From the L.A. Times:
WASHINGTON — Republican senators reported progress Wednesday toward developing legislation that would impose stricter congressional and judicial oversight on the Bush administration's warrantless domestic spying program.
Senators who took part in an ad hoc working group said there was agreement that Congress should permit such National Security Agency intercepts as long as the administration would be required to seek a court warrant at some point after a terrorist suspect had been identified. The legislation also would increase the number of members of Congress who are kept informed about the surveillance activities, probably through a special subcommittee in each chamber. ***
Lawmakers said that divisions remained on many specifics, though, and that it was too soon to describe the discussions as reaching a consensus.
"We've got to get it resolved, and we can't bring anything to the floor until we have agreement among the core senators, which we don't have yet," said Sen. Mike DeWine (R-Ohio), a member of the Senate Intelligence and Judiciary committees, whose proposal appeared to be gaining support among Republican leaders.
A meeting convened Tuesday by Senate Majority Leader Bill Frist (R-Tenn.) "produced great progress in unifying senators around a core approach to terrorist surveillance legislation," Frist said in a statement.
Does anyone think that an "ad hoc working group" of "core senators" working to find a compromise on an issue affecting both national security and privacy rights might include some key Democrats, too, like the Vice-Chair of the Intelligence Committee, Jay Rockefeller?
VichyDems has confirmed this morning that the "core group" consisted of Frist, Specter, DeWine, Roberts, Snowe, and possibly Hagel.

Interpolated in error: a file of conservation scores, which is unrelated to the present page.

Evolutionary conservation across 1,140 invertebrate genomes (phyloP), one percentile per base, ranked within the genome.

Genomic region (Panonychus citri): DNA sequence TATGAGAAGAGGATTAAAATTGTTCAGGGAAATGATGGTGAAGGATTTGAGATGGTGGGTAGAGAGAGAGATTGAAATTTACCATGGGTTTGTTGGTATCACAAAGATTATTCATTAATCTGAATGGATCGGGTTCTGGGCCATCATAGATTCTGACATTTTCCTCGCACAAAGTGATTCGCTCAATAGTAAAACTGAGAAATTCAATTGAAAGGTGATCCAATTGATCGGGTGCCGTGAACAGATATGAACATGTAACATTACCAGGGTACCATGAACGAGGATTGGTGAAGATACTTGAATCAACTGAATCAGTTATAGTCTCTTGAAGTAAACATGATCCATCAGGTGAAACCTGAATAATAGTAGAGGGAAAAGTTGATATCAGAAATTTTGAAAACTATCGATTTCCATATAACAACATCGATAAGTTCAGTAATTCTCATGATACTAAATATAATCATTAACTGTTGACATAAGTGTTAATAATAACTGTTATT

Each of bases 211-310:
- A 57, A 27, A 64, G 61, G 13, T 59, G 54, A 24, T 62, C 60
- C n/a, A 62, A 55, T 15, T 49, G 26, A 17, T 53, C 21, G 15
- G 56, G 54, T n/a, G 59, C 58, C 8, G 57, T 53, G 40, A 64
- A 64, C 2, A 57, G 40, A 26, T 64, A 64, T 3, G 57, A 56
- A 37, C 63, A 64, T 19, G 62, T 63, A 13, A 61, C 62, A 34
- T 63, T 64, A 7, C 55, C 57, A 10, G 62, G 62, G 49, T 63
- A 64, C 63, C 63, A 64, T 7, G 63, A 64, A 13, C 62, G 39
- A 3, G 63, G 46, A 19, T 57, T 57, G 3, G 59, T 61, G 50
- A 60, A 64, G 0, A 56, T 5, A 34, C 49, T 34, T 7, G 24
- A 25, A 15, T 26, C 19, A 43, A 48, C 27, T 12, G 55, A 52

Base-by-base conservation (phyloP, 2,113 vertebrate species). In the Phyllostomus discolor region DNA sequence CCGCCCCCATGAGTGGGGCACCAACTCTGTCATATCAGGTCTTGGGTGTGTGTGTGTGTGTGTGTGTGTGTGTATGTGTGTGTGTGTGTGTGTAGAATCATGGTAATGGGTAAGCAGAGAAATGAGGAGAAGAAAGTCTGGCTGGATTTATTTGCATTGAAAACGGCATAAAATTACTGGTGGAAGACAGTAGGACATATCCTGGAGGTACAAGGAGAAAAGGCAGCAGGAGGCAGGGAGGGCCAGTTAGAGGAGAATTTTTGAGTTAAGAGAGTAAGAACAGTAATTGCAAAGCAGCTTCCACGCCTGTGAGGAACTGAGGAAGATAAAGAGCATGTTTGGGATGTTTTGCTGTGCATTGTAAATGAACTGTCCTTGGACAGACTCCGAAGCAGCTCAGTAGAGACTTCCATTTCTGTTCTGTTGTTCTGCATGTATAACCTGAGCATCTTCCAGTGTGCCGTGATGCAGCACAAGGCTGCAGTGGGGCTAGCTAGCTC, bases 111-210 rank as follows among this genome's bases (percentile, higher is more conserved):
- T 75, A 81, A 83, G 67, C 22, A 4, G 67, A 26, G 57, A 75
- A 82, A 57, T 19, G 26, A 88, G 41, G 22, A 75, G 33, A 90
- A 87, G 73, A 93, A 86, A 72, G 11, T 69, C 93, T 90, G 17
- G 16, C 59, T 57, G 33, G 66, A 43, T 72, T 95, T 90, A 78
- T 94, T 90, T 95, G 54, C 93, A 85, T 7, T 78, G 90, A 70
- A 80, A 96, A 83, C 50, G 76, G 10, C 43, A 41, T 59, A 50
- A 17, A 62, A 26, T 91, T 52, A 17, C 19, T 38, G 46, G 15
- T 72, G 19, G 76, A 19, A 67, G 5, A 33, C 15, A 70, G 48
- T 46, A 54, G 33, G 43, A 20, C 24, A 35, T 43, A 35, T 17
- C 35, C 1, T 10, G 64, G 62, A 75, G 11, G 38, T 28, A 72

This story underscores the importance of our current Roots Project gameplan. There's no real disagreement among King George's Loyalist Republicans: what they really want is to avoid embarrassing hearings that might establish the White House's criminal (and impeachable) misconduct, and the practical differences between the competing proposals (DeWine's "Nixon law" that makes everything the President does lawful, and Specter's "punt it to the FISA court" strategy for making the issue invisible) are minimal. So why are they meeting, why is a big gun like Frist involved, and why can't they agree?
Snowe. Maybe Hagel.
It's the only explanation. There simply isn't enough disagreement among the Loyalists to cause Frist to have to report "progress" instead of a deal. But one or two conscientious, Constitution-respecting senators resisting Frist's Faustian temptations? THAT'S news. And that's what's happening here.
There is, of course, only one force strong enough to counteract the sort of pressure that Frist is bringing to bear on Snowe and Hagel, and that's the politician's drive for self-preservation. If the voters back home are insistent enough that they want hearings, then Snowe and Hagel may hold firm, because they want to be reelected someday. Local voter voices are the only Kryptonite.
So we need to keep the pressure on Snowe and Hagel to do the right thing. And that means getting every Mainer and Nebraskan you know to make those calls, because it's those calls from real, living, breathing constituents that can make the day.
Game plan here.